(Note: Taking a quick break from the five-part series on what went wrong for Georgia State this season to post this. Click here to read the series, which will continue Monday).
In the locker room following last year’s season-ending loss to Xavier, colleague Mark Bradley pointed out to Georgia State coach Ron Hunter that the Muskeeters pulled a Villanova in shooting 13-of-16 in the second half to pull away from the Panthers 75-67 in the third round of the NCAA tournament.
Bradley was of course referring to Villanova’s shocking 66-64 win over Georgetown in the 1985 championship game. The Wildcats hit a remarkable 22-of-28 shots in the game to take the title.
Villanova-ing is a trend that continued this season against Georgia State, notably in the first round of the Sun Belt tournament.
Texas State hit 65.2 percent of its shots in the second half to dump the defending champion Panthers out of the event.
It wasn’t fluky shooting because it has happened to the Panthers numerous times in conference play this season: to put it bluntly, most teams had their number in the second half. Georgia State outscored by 79 points in the second half and overtime of 20 games this season heading into the tournament. The Bobcats added to that with 15 more second-half points than Georgia State scored. Add to that the Georgia State scored three fewer points in the second half than the first half of their conference games before the tournament and you’ll see why the team went 9-11.
Opponents shot an average of 45.1 percent in the second half compared to 38 percent in the first half, and scored 35.8 points in the second half compared to 29.7 in the first half.
There were 10 games in which Sun Belt opponents shot at least 5 percent better in the second half than the first. That’s slightly stunning, but there’s more to come.
Here’s the most shocking stat: There were seven games in which opponents’ shooting improved by at least 15 percent in the second half compared to the first, and only two opponent second games against Georgia Southern and Texas State) in which that trend was reversed.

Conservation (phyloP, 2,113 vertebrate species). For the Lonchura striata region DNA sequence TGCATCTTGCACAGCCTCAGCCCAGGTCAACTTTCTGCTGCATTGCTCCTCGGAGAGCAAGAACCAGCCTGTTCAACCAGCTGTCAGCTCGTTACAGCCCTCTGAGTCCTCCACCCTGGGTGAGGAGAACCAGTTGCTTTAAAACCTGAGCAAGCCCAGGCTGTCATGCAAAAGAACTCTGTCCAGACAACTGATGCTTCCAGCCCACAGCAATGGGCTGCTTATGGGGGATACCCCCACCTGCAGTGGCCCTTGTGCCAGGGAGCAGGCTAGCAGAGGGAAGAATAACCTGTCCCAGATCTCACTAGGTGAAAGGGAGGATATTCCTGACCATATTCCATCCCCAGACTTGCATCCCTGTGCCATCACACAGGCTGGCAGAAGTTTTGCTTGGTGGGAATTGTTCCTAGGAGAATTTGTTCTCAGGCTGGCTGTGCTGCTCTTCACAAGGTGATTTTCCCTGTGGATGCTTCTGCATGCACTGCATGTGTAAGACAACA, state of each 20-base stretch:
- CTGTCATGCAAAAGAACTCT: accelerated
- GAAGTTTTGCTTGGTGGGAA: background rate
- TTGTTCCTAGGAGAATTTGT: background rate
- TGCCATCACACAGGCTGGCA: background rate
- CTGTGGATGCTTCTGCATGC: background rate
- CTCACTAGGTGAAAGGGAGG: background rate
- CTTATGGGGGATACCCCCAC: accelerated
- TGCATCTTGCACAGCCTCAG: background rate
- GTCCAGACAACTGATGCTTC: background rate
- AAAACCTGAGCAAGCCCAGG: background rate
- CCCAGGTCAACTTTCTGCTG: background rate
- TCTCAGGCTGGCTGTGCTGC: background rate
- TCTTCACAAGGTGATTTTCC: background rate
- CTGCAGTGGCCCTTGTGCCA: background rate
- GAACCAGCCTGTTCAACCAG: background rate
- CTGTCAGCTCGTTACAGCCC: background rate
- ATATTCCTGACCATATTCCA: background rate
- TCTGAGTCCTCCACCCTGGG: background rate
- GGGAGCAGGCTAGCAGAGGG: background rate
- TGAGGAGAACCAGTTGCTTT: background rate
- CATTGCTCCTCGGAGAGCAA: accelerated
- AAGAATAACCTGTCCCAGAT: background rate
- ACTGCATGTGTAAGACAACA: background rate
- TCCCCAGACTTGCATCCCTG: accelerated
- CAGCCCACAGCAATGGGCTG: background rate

Arkansas State: 24/44.8
Little Rock: 28.1/50
Texas State: 36.4/65.2
How does this happen, especially against a team was allegedly one of the better defenses in Division I?
I love stats as much as the next guy (as evidenced by this blog), but I think you could only argue that the Panthers were solid on defense by looking at stats. Watching them play you wouldn’t think they were as good as the numbers say. Texas State had no problems in the second half getting inside or finding open-enough shooters outside in the second half. I’ve seen that happen in many games this year, and even in the past few years.
So, asking again, how does it happen?
There is no correct answer but I have several ideas and would love to hear your feedback:
The averages even out: Opponents start poorly in the first half, inprove in the second half and the season averages are met by the end of the game
Good luck vs. bad luck: Good luck for Georgia State in the first half is evened out by bad luck in the second half. For example, Isaiah Williams’ great steal near the end of the second half in the tournament is offset by his attempt to slam the ball off a Texas State player misses by a fraction of an inch, giving the ball back to the Bobcats.
Halftime adjustments: Opponents are making adjustments to what Georgia State does in the first half and the Panthers don’t react quickly enough in the second half.
Familiarity: After Georgia State had trouble defeating IUPUI earlier in the season, coach Ron Hunter said he knew it would be a tough game because he’s been running the same things forever, implying that he was using the same stuff this year that he used six years ago when he was the coach of the Jaguars. I don’t know if he has made changes, I would imagine he has, but perhaps it’s time to change more things, or at least add some more wrinkles.
Here are the numbers. The second and third columns are percentage, the fourth and fifth are points:
|Opponent||1st half||2nd half||1st half||2nd half|
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